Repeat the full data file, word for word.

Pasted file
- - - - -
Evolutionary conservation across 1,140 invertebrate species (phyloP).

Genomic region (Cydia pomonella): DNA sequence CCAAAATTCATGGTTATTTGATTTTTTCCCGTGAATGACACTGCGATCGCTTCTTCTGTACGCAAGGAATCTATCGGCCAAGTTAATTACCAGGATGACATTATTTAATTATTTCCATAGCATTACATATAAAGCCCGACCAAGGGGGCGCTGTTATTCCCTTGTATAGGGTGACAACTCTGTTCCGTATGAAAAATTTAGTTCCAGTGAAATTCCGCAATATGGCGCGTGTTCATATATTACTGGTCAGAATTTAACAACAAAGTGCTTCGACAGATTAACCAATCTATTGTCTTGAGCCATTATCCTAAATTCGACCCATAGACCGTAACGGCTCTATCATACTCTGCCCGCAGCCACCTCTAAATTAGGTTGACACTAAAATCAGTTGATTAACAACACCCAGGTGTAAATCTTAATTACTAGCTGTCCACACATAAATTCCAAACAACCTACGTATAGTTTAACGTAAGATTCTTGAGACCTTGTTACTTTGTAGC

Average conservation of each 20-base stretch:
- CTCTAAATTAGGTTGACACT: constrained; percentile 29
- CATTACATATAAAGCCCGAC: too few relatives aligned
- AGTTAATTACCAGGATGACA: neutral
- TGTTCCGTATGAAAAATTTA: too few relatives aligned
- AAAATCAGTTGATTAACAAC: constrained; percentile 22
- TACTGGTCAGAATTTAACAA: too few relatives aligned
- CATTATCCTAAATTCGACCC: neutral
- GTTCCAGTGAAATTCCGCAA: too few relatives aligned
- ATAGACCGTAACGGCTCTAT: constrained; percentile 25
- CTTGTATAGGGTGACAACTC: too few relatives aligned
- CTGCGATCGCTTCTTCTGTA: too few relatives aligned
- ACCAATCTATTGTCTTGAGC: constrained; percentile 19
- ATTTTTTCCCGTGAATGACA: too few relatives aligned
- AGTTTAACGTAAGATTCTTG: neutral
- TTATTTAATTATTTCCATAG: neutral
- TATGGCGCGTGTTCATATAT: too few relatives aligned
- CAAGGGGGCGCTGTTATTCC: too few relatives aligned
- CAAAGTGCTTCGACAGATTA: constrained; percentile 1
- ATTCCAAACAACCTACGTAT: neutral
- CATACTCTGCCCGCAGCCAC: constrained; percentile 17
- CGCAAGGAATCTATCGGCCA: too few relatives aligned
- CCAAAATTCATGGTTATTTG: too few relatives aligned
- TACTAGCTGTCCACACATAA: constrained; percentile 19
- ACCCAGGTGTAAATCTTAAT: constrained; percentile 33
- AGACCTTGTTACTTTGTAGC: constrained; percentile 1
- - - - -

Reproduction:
Evolutionary conservation across 1,140 invertebrate species (phyloP).

Genomic region (Cydia pomonella): DNA sequence CCAAAATTCATGGTTATTTGATTTTTTCCCGTGAATGACACTGCGATCGCTTCTTCTGTACGCAAGGAATCTATCGGCCAAGTTAATTACCAGGATGACATTATTTAATTATTTCCATAGCATTACATATAAAGCCCGACCAAGGGGGCGCTGTTATTCCCTTGTATAGGGTGACAACTCTGTTCCGTATGAAAAATTTAGTTCCAGTGAAATTCCGCAATATGGCGCGTGTTCATATATTACTGGTCAGAATTTAACAACAAAGTGCTTCGACAGATTAACCAATCTATTGTCTTGAGCCATTATCCTAAATTCGACCCATAGACCGTAACGGCTCTATCATACTCTGCCCGCAGCCACCTCTAAATTAGGTTGACACTAAAATCAGTTGATTAACAACACCCAGGTGTAAATCTTAATTACTAGCTGTCCACACATAAATTCCAAACAACCTACGTATAGTTTAACGTAAGATTCTTGAGACCTTGTTACTTTGTAGC

Average conservation of each 20-base stretch:
- CTCTAAATTAGGTTGACACT: constrained; percentile 29
- CATTACATATAAAGCCCGAC: too few relatives aligned
- AGTTAATTACCAGGATGACA: neutral
- TGTTCCGTATGAAAAATTTA: too few relatives aligned
- AAAATCAGTTGATTAACAAC: constrained; percentile 22
- TACTGGTCAGAATTTAACAA: too few relatives aligned
- CATTATCCTAAATTCGACCC: neutral
- GTTCCAGTGAAATTCCGCAA: too few relatives aligned
- ATAGACCGTAACGGCTCTAT: constrained; percentile 25
- CTTGTATAGGGTGACAACTC: too few relatives aligned
- CTGCGATCGCTTCTTCTGTA: too few relatives aligned
- ACCAATCTATTGTCTTGAGC: constrained; percentile 19
- ATTTTTTCCCGTGAATGACA: too few relatives aligned
- AGTTTAACGTAAGATTCTTG: neutral
- TTATTTAATTATTTCCATAG: neutral
- TATGGCGCGTGTTCATATAT: too few relatives aligned
- CAAGGGGGCGCTGTTATTCC: too few relatives aligned
- CAAAGTGCTTCGACAGATTA: constrained; percentile 1
- ATTCCAAACAACCTACGTAT: neutral
- CATACTCTGCCCGCAGCCAC: constrained; percentile 17
- CGCAAGGAATCTATCGGCCA: too few relatives aligned
- CCAAAATTCATGGTTATTTG: too few relatives aligned
- TACTAGCTGTCCACACATAA: constrained; percentile 19
- ACCCAGGTGTAAATCTTAAT: constrained; percentile 33
- AGACCTTGTTACTTTGTAGC: constrained; percentile 1